At a time when a great many insurers are outsourcing previously traditional and core activities such as claims management, IT, third-party administration and other functions, there appears to be a counter-trend in the accident repair arena.

Recent attempts by Direct Line and Churchill have been followed by the purchase of repair facilities by Royal & SunAlliance. At a rumoured cost of £7m, RSA has recently purchased four sites from the Lex Group and has not ruled out the acquisition of more facilities. Norwich Union has taken a slightly different route with the formation of solus arrangements around the M25.

This phenomenon is not new. At various times since the 1960s, attempts to bring the repair function in-house have occurred with depressing regularity. Current expenditure of £6bn per year is seen as a massive potential for cost savings, in the light of recurring losses in the motor market – and the prevailing attitude among some insurers appears to be, if you can't beat them, join them.

The potential savings to be made are substantial. The repair industry averages a pre-tax profit margin of 5% per annum. Eliminate this from the total spend, and the annual savings amount to some £300m per year.

Anecdotally, although there is little objective evidence to support this view, repairers are still seen to be inefficient. Reductions of, say, 10% in the annual labour expenditure and just 5% in parts expenditure would amount to a further £240m and £135m, respectively. Add to this the projected savings from bulk buying power and ecommerce options, and the insurer community as a whole could be looking at potential savings of up to £750m per annum.

In addition to cost savings there is also the issue of capacity. After years of under investment caused by the severe squeezing of margins, there is now the genuine fear of repairer under-capacity, particularly in high cost areas of the country, such as London and the South East. Recent revolts by repairers here, and informal arrangements to raise labour rates or increase labour hours, have only underlined the argument.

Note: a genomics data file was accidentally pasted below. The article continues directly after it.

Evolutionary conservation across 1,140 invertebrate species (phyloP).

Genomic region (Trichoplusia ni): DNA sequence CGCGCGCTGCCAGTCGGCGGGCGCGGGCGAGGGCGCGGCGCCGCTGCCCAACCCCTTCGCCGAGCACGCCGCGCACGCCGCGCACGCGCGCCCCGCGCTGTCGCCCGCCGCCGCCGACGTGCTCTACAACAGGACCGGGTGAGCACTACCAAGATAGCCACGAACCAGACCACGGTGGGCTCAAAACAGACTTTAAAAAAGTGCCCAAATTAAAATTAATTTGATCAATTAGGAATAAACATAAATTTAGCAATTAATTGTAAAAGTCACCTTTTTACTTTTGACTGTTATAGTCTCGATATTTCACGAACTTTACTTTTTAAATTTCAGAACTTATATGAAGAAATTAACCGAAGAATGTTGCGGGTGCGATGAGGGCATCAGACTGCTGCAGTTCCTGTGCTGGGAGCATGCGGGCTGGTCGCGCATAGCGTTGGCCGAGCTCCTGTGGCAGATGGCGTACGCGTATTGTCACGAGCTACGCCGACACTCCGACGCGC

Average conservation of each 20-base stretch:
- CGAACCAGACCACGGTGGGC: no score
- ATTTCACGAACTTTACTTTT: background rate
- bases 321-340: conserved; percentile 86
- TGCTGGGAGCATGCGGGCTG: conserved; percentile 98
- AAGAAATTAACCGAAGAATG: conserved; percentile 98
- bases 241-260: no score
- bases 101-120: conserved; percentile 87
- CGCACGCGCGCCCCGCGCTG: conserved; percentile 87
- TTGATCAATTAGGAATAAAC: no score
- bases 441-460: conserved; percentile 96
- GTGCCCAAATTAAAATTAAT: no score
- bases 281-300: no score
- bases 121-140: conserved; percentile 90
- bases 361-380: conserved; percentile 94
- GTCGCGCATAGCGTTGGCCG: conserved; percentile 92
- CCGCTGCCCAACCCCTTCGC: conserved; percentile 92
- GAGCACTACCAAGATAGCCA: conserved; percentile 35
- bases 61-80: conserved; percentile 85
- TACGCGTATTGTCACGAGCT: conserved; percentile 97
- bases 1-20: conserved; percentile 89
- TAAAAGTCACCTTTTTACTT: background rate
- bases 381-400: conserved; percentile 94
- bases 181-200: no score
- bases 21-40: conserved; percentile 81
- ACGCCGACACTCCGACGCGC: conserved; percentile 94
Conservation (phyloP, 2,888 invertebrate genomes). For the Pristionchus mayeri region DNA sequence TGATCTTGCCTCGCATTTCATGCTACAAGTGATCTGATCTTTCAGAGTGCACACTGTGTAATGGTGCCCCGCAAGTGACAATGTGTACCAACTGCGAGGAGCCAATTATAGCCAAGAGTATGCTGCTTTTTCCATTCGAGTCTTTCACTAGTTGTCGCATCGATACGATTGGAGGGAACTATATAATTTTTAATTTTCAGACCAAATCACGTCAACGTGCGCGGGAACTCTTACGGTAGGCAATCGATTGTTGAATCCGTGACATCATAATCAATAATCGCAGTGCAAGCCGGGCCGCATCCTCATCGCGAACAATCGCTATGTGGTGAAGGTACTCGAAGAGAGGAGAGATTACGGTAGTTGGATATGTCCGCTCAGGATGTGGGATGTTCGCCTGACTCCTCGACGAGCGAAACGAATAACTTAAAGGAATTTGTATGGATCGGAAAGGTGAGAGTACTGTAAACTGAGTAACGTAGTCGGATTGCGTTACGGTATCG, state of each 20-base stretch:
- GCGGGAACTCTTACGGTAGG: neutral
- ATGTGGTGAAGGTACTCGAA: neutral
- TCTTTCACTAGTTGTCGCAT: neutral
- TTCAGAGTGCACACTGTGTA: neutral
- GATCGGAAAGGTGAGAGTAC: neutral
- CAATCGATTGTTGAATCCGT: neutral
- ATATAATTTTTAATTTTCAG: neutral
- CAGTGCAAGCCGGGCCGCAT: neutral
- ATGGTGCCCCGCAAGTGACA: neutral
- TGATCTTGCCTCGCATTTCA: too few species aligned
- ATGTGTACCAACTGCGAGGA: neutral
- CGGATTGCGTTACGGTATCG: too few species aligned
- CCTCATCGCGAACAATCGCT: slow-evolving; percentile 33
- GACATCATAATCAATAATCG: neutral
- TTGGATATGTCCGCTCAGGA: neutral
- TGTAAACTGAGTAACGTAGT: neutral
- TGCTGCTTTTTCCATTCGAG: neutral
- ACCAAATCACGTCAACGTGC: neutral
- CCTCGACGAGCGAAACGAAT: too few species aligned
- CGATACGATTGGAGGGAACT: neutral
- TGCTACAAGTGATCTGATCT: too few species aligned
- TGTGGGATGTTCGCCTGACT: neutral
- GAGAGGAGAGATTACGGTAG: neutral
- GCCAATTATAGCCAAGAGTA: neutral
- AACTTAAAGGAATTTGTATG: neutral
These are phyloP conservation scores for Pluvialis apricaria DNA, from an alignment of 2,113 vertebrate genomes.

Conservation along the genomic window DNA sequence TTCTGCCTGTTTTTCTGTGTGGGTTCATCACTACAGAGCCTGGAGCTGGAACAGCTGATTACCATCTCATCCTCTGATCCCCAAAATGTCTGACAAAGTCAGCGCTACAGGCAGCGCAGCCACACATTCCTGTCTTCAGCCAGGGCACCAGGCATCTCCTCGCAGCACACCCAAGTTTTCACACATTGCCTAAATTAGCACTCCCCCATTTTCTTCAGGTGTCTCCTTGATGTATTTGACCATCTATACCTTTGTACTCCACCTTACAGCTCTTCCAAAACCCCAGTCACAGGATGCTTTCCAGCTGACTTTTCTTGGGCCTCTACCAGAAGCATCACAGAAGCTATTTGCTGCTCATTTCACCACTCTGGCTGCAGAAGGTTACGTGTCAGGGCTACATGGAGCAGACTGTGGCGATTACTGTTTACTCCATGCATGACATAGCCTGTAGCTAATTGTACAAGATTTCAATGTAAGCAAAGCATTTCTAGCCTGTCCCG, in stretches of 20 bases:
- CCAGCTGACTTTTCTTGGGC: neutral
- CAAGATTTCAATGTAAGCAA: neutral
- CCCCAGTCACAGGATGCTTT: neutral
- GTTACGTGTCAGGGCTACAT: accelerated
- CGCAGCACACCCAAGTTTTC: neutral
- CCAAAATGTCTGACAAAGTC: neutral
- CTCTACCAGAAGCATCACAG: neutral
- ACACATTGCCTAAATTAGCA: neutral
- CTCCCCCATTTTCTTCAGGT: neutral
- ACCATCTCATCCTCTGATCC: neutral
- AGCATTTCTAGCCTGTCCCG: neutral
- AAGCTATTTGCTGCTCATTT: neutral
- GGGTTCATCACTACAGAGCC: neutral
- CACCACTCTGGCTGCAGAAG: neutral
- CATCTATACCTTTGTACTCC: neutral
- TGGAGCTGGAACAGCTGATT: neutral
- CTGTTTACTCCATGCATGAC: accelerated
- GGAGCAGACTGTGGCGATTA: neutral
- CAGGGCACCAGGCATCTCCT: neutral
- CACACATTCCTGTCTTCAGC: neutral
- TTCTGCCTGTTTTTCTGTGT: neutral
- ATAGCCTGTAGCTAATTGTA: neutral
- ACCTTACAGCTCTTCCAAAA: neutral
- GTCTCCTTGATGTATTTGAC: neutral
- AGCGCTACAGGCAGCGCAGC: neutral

So the solution would appear to be obvious. Bring the function in-house, invest the necessary cash in premises, people and technology, and all will be well. Or will it?

This whole argument presupposes that insurers are actually capable of managing the repair function in a more efficient manner than independent practitioners. Many of the supposed cost savings have not been achieved in previous experiments. So the question has to be asked: "Why would it be any different today?"

Indeed, if you eliminate the profit motive from your newly-owned subsidiary, it could easily be argued that efficiency will decrease and costs will actually rise. There is certainly no sign as yet that the much vaunted savings from ecommerce opportunities will be taken up by parts and paint manufacturers, anxious to protect existing distribution outlets and their market share.

On the other hand, retain an arbitrary profit motive in the wholly owned subsidiary, and we have a repeat of the position enjoyed by monopoly nationalised industries of the past. Who would care to argue that BT, British Airways et al were more efficient and better focused on customer service, when their source of work was guaranteed and competition was non-existent?

Overall, the undoubtedly high risk strategies of RSA and others is to be commended, as many of the positive changes needed within the repairer community will undoubtedly be driven by the new practices of these cash rich and, it is to be hoped, talent rich, enterprises.

But never believe that the complete answer lies here. In reality, the independent and franchised repairer will exist for many years to come and the insurer community will need to learn to deal with them on a professional, educated and adult level.

Nor is it possible to apply the standard principles of supply chain management, which assume that the bought in service is added to, and delivered by, the purchaser. In the case of non-owned repair facilities, it is the supplier who delivers the service to the customer and not the insurance company, even though the latter pays the bill.

Instead, new methods of remuneration and the mutual exploitation of new technology will demand a greater role from repairers in the total claims process and substantial vision from the insurer community.

After all, the cost of the repair is only one element of the claims costs. Imagine the savings that could be made if repairers were to play a more positive role in capturing third party and personal injury claims?

Bringing the repair process in-house may seem like the ideal opportunity to by-pass the repairer community and one can have sympathy with those who elect to take this route. However, the failure of past experiments does not augur well for the future.